Would have mourn’d longer,—married with mine uncle, 
My father’s brother; but no more like my father
Than I to Hercules. Within a month?
Ere yet the salt of most unrighteous tears
Had left the flushing in her galled eyes,
She married. O most wicked speed, to post
With such dexterity to incestuous sheets!
It is not, nor it cannot come to good.
But break my heart, for I must hold my tongue. (1.2.147-155)

Polonius later declares that Hamlet is insane and everybody else starts seeing him that way because Polonius is so resolute about it. He affirms, “Your noble son is mad./Mad call I it, for, to define true madness,/What is’t but to be nothing else but mad?” (2.2.92-94). Everyone believes Polonius’s declaration that Hamlet is insane. This same scenario between one’s duty and what one wishes is echoed with Ophelia.

Ophelia is also trapped between two duties. Her father has asked her not to talk to Hamlet anymore, yet she is in love with Hamlet. She is trapped between what she wants to do, and her duty as a daughter to her father. Hamlet tells Ophelia to go to a nunnery, and he later kills her father. Ophelia “finds herself at a point from which she cannot escape so she appeases all by going mad…losing contact with one’s reality” (Hall 8). “In act 3, Ophelia appears to think that cooperating with her father will help Hamlet’s madness and thus secure her future marriage. What she cannot predict is the fact that Hamlet will read that choice of loyalties as an unforgiveable rejection of him” (Chapman 117). Retreating into madness is the way that Ophelia can satisfy the duties placed upon her by both Hamlet and Polonius. By safely tucking herself away in her mind, she stayed away from Hamlet (as her father required), yet also avoided all men as though she had gone to a nunnery (as Hamlet demanded of her). 

This theme of mental health is common today as many people struggle with conflicting duties and become depressed over it. Some examples put forth by Hall are a gay adolescent who is taught that being gay is not normal, or a career-minded woman with feeling of guilt over not being a homemaker for her family (7). Shakespeare understood the internal conflict between the messages that society says we should do, and what we (being true to ourselves) want to be. There may always be someone like Polonius that states, “he depressed, he needs counseling, he is wrong” with such conviction that the diagnosis is readily accepted by friends and family whether it is entirely accurate. For Hamlet and Ophelia, could the outcome have been different if someone listened to them? If Hamlet’s mother had simply listened to what her son was feeling and given his conflictions some relief, instead of parroting Polonius’s diagnosis of madness, could Hamlet’s sonly duty been assuaged? And what of poor Ophelia? She had no one to turn to. Had Shakespeare written a sympathetic character to give Ophelia a listening ear, or guide her to some sort of herbal anti-depressant of the time, would she not have entered the river? Yet Hamlet is a tragedy, with a tragic ending for all the characters involved. Perhaps the lessons of their tragedy helped people in the Elizabethan time and our current time avoid the same. William Shakespeare plays with words, utilizes allusion to the Protestant Reformation, and the pressures of family and society’s expectations to demonstrate a vivid portrayal of madness in his play Hamlet.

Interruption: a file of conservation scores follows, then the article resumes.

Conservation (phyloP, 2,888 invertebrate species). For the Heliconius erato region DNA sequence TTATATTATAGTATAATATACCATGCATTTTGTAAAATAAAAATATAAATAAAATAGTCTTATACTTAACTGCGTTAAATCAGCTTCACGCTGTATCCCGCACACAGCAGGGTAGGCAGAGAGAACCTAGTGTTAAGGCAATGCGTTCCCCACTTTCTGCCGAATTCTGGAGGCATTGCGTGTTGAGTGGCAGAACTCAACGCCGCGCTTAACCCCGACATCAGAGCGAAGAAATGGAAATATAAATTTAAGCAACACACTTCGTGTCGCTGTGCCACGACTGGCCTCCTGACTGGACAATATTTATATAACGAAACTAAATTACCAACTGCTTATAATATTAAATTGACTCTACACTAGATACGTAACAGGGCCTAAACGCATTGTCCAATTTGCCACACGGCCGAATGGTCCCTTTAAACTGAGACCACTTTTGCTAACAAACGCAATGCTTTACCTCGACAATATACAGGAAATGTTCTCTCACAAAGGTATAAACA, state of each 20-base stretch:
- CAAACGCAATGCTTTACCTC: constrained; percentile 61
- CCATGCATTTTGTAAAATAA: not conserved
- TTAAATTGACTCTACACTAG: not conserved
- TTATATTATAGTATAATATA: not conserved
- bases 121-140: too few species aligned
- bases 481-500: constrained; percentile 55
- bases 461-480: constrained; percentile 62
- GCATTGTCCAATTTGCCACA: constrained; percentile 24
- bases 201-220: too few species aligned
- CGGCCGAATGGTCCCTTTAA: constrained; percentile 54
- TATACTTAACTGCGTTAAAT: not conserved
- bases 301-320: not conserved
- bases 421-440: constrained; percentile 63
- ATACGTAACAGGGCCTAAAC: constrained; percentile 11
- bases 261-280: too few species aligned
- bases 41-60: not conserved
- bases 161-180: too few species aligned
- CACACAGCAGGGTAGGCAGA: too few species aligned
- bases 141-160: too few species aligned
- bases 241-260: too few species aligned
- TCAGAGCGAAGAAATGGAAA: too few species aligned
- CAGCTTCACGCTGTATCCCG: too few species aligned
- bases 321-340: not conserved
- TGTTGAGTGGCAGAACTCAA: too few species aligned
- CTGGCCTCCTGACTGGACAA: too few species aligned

Works Cited
Chapman, Alison A. “Ophelia’s ‘Old Lauds’: Madness and Hagiography in Hamlet.” Medieval & Renaissance Drama in England, vol. 20, Jan. 2007, pp. 111-135. EBSCOhost, ezproxy.snhu.edu/login?url=http://search.ebscohost.com/login.aspx?direct-true&db=khh&AN=26650478&site=eds-live&scope=site.
Hall, J. Christopher. “A Narrative Case Study of Hamlet and the Cultural Construction of Western Individualism, Diagnosis, and Madness.” Journal of Systemic Therapies, vol. 35, no. 2, June 2016, pp. 1-13. EBSCOhost, doi; 10.1521/jsyt.2016.35.2.1.
Pickering, Neil. “Depressive Illness Delayed Hamlet’s revenge” BMJ Journals: Medical Humanities, www.mh.bmj.com/content/28/2/92.full
Shakespeare, William. “Hamlet.” The Project Gutenberg, http://www.gutenberg.org/files/1524/1524-h/1524-h.htm

Shakespeare, William. "Hamlet." The Project Gutenberg. www.gutenberg.org/files/1524-h/1524-h.html 
Image: "Hugues Merle (French, 1823-1881), 'Hamlet and Ophelia'" by sofi01 is licensed with CC BY-NC 2.0. To view a copy of this license, visit https://creativecommons.org/licenses/by-nc/2.0/